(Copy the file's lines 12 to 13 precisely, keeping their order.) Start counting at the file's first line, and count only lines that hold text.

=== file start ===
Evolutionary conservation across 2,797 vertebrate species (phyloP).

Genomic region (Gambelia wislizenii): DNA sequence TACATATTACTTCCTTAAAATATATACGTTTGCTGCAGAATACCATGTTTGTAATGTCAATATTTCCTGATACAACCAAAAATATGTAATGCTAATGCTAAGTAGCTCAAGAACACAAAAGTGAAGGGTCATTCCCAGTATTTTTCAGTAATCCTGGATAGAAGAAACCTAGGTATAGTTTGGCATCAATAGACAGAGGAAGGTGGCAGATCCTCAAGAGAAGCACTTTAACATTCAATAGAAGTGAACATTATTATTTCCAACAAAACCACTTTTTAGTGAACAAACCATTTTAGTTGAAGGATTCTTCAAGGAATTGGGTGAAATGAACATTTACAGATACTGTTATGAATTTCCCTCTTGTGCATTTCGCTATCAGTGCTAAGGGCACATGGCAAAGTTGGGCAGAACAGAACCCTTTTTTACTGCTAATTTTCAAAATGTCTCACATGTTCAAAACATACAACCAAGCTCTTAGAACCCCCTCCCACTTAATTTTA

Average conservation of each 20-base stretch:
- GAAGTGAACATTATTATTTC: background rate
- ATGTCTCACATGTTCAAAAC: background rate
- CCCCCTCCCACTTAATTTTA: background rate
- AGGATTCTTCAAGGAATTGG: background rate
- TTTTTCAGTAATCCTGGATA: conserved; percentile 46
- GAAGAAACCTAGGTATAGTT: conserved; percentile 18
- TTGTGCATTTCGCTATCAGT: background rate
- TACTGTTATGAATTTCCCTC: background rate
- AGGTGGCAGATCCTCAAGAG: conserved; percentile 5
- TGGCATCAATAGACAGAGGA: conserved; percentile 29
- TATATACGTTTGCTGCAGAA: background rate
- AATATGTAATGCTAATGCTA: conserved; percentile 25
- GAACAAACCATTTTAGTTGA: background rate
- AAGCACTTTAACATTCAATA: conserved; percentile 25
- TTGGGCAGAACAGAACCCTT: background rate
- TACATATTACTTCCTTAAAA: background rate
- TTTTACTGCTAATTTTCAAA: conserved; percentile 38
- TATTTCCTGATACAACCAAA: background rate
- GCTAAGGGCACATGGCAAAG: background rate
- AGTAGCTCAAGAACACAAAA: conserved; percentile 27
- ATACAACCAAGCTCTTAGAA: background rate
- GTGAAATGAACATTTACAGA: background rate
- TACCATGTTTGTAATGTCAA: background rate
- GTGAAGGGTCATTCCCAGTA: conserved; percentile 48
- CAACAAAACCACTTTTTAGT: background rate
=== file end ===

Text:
- AGGTGGCAGATCCTCAAGAG: conserved; percentile 5
- TGGCATCAATAGACAGAGGA: conserved; percentile 29